|Publication number||US3274116 A|
|Publication date||Sep 20, 1966|
|Filing date||Aug 5, 1963|
|Priority date||Aug 5, 1963|
|Publication number||US 3274116 A, US 3274116A, US-A-3274116, US3274116 A, US3274116A|
|Inventors||Mills Jack F|
|Original Assignee||Dow Chemical Co|
|Export Citation||BiBTeX, EndNote, RefMan|
|Patent Citations (7), Referenced by (8), Classifications (11)|
|External Links: USPTO, USPTO Assignment, Espacenet|
United States Patent 3,274,116 IODINE DETERGENT SOLUTION Jack F. Mills, Midland, Mich., assignor to The Dow Chemical Company, Midland, Mich., a corporation of Delaware N0 Drawing. Filed Aug. 5, 1963, Ser. No. 300,063 5 Claims. '(Cl. 252-406) This application is a continuation-in-part of my copending application, Serial No. 51,547, filed on August 24, 1960, now abandoned.
This invention relates to an iodine-containing detergent solution. More particularly, it relates to a combination of iodine with an organic anionic detergent and an alkylene glycol derivative for use as a germicidal cleansing solution.
Because of its germicidal properties, iodine is a desirable and commonly used ingredient in sanitizing rinses and cleansing solutions for industrial and home use. The solubility of iodine in water is low and this dasadvantage has been overcome in the past by using a substance which will form a water-soluble complex with the iodine. Such substances may be an inorganic salt such as potassium iodide or an organic compound such as a nonionic surfactant or relatively high molecular weight. The soluble complexes so formed tend to lessen the effective strength of the iodine solution, for at least some part of the iodine is held in these combinations in a less germicidal or inactive form.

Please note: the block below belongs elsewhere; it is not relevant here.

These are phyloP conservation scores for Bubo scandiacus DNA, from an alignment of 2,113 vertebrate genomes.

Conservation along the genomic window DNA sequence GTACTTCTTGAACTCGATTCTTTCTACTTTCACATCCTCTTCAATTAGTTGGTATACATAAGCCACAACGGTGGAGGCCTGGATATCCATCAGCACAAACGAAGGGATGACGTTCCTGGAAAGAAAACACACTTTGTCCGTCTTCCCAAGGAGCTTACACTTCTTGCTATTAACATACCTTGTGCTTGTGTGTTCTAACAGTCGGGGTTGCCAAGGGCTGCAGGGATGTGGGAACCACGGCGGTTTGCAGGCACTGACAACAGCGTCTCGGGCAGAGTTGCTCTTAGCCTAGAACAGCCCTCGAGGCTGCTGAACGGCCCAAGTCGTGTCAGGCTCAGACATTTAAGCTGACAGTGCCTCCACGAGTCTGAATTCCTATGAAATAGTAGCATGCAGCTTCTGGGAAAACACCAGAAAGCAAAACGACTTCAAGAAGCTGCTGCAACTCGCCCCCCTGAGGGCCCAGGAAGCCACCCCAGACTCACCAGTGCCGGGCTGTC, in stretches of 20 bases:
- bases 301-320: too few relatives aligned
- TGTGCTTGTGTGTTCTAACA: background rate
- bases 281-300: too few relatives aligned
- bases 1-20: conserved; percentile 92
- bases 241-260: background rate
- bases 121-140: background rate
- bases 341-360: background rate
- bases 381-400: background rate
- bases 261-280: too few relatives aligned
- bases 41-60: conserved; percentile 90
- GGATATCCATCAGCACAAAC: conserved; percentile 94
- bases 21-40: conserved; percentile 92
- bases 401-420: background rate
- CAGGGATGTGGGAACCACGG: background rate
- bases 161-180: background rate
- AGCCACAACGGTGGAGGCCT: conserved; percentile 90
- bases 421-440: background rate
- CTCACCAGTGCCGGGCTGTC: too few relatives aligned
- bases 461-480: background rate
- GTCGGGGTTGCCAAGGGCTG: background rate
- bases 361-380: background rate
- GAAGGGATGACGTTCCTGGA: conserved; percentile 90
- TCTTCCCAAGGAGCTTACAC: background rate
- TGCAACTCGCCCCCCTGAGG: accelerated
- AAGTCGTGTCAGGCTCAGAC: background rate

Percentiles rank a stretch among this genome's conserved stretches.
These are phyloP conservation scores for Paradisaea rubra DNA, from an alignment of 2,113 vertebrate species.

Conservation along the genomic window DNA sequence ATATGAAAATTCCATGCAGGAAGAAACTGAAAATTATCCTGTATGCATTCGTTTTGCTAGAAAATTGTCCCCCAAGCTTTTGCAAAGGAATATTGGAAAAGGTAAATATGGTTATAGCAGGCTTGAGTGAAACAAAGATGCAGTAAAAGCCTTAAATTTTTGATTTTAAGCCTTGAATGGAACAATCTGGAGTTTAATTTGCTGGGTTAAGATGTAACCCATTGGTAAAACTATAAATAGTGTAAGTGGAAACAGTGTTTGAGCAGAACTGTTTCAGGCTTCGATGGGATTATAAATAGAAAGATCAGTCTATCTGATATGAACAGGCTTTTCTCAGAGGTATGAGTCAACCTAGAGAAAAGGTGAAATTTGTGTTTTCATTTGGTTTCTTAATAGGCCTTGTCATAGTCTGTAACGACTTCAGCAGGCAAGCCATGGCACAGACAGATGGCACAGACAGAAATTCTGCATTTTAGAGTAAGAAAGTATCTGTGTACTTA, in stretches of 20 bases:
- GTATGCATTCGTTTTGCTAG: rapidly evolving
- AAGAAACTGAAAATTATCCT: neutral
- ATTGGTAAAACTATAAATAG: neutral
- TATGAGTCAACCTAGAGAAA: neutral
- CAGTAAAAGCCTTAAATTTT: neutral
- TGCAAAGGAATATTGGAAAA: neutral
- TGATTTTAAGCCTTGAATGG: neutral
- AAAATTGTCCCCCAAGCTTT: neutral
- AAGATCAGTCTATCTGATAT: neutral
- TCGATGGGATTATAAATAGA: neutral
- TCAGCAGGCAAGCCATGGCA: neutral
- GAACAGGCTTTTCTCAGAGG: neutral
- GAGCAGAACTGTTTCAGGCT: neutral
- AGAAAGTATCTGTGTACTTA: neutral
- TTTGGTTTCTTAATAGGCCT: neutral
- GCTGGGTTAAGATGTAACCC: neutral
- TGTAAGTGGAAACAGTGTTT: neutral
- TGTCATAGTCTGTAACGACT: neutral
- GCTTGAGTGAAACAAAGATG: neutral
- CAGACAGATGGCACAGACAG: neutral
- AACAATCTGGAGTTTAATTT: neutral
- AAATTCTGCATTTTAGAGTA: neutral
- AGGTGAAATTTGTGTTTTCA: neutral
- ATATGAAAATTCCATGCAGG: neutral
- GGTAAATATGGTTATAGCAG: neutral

I have found that iodine is solubilized in a water solution by a combination of a highly water-soluble organic anionic detergent with a lower alkyl monoether of ethylene glycol. The solubilizing effect is a property of this combination and is not exhibited by either of the components alone except on a very limited scale. I have found further that iodine thus solubilized remains entirely available in the active form and the whole forms a highly stable homogeneous solution capable of extended storage. Such solutions may conveniently be made up as stable concentrates containing about 15% by weight of free iodine and thes concentrates are then suitably diluted for use when needed.
Anionic detergents found suitable for this purpose are salts of sulfated or sulfonated organic compounds which are highly soluble in water, that is, to the extent of about 25 ,g./ 100 g. solution or better, and are preferably effective in aqueous acid solution. Examples of these are suitably soluble salts of alkylarylsulfonic acids, alkylated arylether sulfonic acids, and sulfated alkyl compounds such as ammonium or alkali metal salts of sulfonated higher alkylbenzenes, higher alkyldiphenyl ether sulfomates, and higher primary alkyl sulfates. Particularly useful because of their high solubility in water and in aqueous solutions of electrolytes are salts of alkyldiphenyl ether sulfonates such as disodium dodecyldiphenyl ether disulfonates.